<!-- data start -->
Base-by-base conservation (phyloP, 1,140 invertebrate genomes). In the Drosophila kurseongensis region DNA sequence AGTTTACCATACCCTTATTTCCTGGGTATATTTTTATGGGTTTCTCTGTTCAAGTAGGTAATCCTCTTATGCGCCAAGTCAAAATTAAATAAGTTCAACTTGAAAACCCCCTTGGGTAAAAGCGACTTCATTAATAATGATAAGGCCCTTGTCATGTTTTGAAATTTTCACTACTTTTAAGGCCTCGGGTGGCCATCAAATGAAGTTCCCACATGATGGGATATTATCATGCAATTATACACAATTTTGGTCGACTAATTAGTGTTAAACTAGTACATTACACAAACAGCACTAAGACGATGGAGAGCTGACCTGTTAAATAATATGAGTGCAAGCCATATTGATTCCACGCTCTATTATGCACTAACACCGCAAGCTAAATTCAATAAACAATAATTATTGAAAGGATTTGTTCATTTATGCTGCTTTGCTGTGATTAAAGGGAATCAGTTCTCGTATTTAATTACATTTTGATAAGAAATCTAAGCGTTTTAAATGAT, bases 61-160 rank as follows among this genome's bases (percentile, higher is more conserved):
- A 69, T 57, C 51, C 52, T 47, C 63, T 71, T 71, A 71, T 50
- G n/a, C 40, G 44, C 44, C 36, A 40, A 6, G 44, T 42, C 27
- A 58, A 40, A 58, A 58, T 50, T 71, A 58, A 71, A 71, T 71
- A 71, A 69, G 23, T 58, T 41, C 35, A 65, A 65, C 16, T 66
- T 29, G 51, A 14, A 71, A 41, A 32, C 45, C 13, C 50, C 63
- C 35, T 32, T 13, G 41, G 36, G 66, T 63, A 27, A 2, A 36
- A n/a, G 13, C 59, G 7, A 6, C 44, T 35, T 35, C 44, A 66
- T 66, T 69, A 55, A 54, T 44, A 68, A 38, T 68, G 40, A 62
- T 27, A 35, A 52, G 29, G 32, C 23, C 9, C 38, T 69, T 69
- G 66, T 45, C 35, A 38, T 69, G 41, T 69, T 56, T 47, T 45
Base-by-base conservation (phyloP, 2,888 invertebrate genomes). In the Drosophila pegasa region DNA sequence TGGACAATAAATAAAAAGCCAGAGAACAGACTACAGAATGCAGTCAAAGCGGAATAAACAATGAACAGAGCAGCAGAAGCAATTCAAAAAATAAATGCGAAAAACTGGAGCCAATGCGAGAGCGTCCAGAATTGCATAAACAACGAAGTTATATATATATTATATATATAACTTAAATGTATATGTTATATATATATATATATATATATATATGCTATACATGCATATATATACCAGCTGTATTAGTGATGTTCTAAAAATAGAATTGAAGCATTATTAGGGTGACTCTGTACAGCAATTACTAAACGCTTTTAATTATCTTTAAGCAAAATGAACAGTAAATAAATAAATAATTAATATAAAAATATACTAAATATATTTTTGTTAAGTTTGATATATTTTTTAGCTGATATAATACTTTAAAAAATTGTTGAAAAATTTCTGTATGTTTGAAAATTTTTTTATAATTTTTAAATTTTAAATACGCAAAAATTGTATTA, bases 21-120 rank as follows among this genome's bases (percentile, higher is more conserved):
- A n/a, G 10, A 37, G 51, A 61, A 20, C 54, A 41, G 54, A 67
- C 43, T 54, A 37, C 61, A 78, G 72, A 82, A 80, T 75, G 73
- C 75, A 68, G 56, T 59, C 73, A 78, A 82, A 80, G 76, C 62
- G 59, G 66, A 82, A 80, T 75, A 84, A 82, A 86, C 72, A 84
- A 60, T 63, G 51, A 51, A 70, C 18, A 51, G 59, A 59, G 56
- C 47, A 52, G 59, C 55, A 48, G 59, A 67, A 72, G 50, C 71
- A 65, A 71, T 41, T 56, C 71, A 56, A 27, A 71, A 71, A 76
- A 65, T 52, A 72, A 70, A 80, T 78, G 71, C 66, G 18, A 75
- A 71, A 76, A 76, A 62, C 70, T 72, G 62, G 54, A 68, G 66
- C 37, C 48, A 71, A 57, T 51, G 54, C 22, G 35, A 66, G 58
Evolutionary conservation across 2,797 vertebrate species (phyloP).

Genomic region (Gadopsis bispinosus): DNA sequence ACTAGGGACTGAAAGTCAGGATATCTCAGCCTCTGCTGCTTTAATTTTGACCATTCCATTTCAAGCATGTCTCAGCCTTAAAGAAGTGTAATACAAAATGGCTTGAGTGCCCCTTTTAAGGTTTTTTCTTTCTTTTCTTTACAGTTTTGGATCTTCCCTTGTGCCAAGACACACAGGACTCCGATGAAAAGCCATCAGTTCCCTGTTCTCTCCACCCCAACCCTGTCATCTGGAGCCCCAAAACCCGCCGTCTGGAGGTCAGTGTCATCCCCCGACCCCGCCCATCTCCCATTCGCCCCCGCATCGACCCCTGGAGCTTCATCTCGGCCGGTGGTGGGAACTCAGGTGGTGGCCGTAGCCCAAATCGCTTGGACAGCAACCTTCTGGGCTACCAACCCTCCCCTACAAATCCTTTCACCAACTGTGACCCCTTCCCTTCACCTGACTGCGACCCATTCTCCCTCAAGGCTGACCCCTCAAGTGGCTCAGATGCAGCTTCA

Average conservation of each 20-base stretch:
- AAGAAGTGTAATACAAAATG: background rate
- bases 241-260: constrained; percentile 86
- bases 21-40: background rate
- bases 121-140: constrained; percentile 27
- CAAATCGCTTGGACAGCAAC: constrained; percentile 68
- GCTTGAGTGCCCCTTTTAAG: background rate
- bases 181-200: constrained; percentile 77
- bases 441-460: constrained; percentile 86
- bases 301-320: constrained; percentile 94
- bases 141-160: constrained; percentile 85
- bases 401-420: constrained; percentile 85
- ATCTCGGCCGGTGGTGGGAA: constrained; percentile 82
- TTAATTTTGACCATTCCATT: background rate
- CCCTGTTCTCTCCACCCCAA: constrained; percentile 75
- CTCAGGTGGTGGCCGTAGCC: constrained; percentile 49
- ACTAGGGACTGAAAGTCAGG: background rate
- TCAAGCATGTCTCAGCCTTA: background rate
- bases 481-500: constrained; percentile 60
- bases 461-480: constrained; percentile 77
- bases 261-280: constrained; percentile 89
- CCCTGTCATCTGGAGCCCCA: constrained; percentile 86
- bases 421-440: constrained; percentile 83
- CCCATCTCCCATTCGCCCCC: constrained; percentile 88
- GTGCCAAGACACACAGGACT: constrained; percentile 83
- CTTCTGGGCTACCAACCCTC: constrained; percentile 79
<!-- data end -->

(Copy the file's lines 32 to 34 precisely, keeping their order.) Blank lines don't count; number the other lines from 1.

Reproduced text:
- bases 181-200: constrained; percentile 77
- bases 441-460: constrained; percentile 86
- bases 301-320: constrained; percentile 94